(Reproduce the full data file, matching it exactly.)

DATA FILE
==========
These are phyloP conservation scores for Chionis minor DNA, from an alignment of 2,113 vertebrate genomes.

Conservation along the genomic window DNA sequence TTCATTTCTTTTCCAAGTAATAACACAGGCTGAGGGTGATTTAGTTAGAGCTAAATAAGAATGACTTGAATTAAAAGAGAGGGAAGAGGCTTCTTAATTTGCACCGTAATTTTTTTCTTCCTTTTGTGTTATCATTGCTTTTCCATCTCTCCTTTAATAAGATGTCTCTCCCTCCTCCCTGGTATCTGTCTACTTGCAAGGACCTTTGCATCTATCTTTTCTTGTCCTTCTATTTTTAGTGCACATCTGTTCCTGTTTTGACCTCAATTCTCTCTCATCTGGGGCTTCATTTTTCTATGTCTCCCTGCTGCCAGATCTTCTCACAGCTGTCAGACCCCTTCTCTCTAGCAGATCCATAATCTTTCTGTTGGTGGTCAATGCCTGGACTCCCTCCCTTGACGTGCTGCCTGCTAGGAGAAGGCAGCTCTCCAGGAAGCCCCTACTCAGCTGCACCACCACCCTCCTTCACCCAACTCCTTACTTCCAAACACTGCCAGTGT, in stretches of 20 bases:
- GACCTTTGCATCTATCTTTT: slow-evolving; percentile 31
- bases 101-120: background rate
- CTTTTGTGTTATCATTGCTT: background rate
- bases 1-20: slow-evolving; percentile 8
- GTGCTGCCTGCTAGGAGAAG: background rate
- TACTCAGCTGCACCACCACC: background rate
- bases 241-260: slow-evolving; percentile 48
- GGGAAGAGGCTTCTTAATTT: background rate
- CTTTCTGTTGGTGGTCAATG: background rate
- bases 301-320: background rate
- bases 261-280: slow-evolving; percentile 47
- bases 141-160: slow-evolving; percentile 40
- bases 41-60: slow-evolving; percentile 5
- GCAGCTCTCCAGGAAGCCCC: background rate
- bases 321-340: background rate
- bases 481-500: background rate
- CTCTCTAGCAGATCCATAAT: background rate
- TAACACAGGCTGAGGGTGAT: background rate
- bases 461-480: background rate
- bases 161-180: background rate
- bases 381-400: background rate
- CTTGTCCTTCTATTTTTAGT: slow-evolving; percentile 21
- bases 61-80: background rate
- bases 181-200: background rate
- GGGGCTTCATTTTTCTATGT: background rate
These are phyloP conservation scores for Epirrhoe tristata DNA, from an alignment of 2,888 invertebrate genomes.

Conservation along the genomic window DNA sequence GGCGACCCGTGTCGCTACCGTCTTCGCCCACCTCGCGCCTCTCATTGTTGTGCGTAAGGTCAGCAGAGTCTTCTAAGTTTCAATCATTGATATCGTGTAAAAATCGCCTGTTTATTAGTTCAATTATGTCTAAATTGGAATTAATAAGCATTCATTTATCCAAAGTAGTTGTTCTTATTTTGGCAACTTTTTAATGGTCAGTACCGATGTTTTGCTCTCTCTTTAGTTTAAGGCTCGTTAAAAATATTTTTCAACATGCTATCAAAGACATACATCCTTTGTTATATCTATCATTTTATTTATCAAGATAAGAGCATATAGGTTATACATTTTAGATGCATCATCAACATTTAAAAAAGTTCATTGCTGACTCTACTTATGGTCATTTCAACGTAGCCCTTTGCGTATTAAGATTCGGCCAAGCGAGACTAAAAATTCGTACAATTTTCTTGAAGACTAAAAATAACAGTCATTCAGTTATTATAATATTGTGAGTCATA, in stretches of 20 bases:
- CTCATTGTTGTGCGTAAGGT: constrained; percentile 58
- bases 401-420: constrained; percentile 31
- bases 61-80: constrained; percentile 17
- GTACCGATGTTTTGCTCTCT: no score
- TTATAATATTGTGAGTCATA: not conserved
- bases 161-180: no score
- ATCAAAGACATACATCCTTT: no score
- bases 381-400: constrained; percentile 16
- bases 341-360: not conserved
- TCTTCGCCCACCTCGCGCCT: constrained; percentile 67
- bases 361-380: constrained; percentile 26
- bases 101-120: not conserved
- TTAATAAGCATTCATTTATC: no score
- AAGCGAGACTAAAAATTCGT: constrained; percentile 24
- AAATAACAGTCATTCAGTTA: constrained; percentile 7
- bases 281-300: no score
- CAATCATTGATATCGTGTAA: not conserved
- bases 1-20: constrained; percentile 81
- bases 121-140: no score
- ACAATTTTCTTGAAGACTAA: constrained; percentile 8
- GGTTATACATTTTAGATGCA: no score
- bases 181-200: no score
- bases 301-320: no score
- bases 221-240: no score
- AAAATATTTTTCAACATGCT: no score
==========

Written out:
These are phyloP conservation scores for Chionis minor DNA, from an alignment of 2,113 vertebrate genomes.

Conservation along the genomic window DNA sequence TTCATTTCTTTTCCAAGTAATAACACAGGCTGAGGGTGATTTAGTTAGAGCTAAATAAGAATGACTTGAATTAAAAGAGAGGGAAGAGGCTTCTTAATTTGCACCGTAATTTTTTTCTTCCTTTTGTGTTATCATTGCTTTTCCATCTCTCCTTTAATAAGATGTCTCTCCCTCCTCCCTGGTATCTGTCTACTTGCAAGGACCTTTGCATCTATCTTTTCTTGTCCTTCTATTTTTAGTGCACATCTGTTCCTGTTTTGACCTCAATTCTCTCTCATCTGGGGCTTCATTTTTCTATGTCTCCCTGCTGCCAGATCTTCTCACAGCTGTCAGACCCCTTCTCTCTAGCAGATCCATAATCTTTCTGTTGGTGGTCAATGCCTGGACTCCCTCCCTTGACGTGCTGCCTGCTAGGAGAAGGCAGCTCTCCAGGAAGCCCCTACTCAGCTGCACCACCACCCTCCTTCACCCAACTCCTTACTTCCAAACACTGCCAGTGT, in stretches of 20 bases:
- GACCTTTGCATCTATCTTTT: slow-evolving; percentile 31
- bases 101-120: background rate
- CTTTTGTGTTATCATTGCTT: background rate
- bases 1-20: slow-evolving; percentile 8
- GTGCTGCCTGCTAGGAGAAG: background rate
- TACTCAGCTGCACCACCACC: background rate
- bases 241-260: slow-evolving; percentile 48
- GGGAAGAGGCTTCTTAATTT: background rate
- CTTTCTGTTGGTGGTCAATG: background rate
- bases 301-320: background rate
- bases 261-280: slow-evolving; percentile 47
- bases 141-160: slow-evolving; percentile 40
- bases 41-60: slow-evolving; percentile 5
- GCAGCTCTCCAGGAAGCCCC: background rate
- bases 321-340: background rate
- bases 481-500: background rate
- CTCTCTAGCAGATCCATAAT: background rate
- TAACACAGGCTGAGGGTGAT: background rate
- bases 461-480: background rate
- bases 161-180: background rate
- bases 381-400: background rate
- CTTGTCCTTCTATTTTTAGT: slow-evolving; percentile 21
- bases 61-80: background rate
- bases 181-200: background rate
- GGGGCTTCATTTTTCTATGT: background rate
These are phyloP conservation scores for Epirrhoe tristata DNA, from an alignment of 2,888 invertebrate genomes.

Conservation along the genomic window DNA sequence GGCGACCCGTGTCGCTACCGTCTTCGCCCACCTCGCGCCTCTCATTGTTGTGCGTAAGGTCAGCAGAGTCTTCTAAGTTTCAATCATTGATATCGTGTAAAAATCGCCTGTTTATTAGTTCAATTATGTCTAAATTGGAATTAATAAGCATTCATTTATCCAAAGTAGTTGTTCTTATTTTGGCAACTTTTTAATGGTCAGTACCGATGTTTTGCTCTCTCTTTAGTTTAAGGCTCGTTAAAAATATTTTTCAACATGCTATCAAAGACATACATCCTTTGTTATATCTATCATTTTATTTATCAAGATAAGAGCATATAGGTTATACATTTTAGATGCATCATCAACATTTAAAAAAGTTCATTGCTGACTCTACTTATGGTCATTTCAACGTAGCCCTTTGCGTATTAAGATTCGGCCAAGCGAGACTAAAAATTCGTACAATTTTCTTGAAGACTAAAAATAACAGTCATTCAGTTATTATAATATTGTGAGTCATA, in stretches of 20 bases:
- CTCATTGTTGTGCGTAAGGT: constrained; percentile 58
- bases 401-420: constrained; percentile 31
- bases 61-80: constrained; percentile 17
- GTACCGATGTTTTGCTCTCT: no score
- TTATAATATTGTGAGTCATA: not conserved
- bases 161-180: no score
- ATCAAAGACATACATCCTTT: no score
- bases 381-400: constrained; percentile 16
- bases 341-360: not conserved
- TCTTCGCCCACCTCGCGCCT: constrained; percentile 67
- bases 361-380: constrained; percentile 26
- bases 101-120: not conserved
- TTAATAAGCATTCATTTATC: no score
- AAGCGAGACTAAAAATTCGT: constrained; percentile 24
- AAATAACAGTCATTCAGTTA: constrained; percentile 7
- bases 281-300: no score
- CAATCATTGATATCGTGTAA: not conserved
- bases 1-20: constrained; percentile 81
- bases 121-140: no score
- ACAATTTTCTTGAAGACTAA: constrained; percentile 8
- GGTTATACATTTTAGATGCA: no score
- bases 181-200: no score
- bases 301-320: no score
- bases 221-240: no score
- AAAATATTTTTCAACATGCT: no score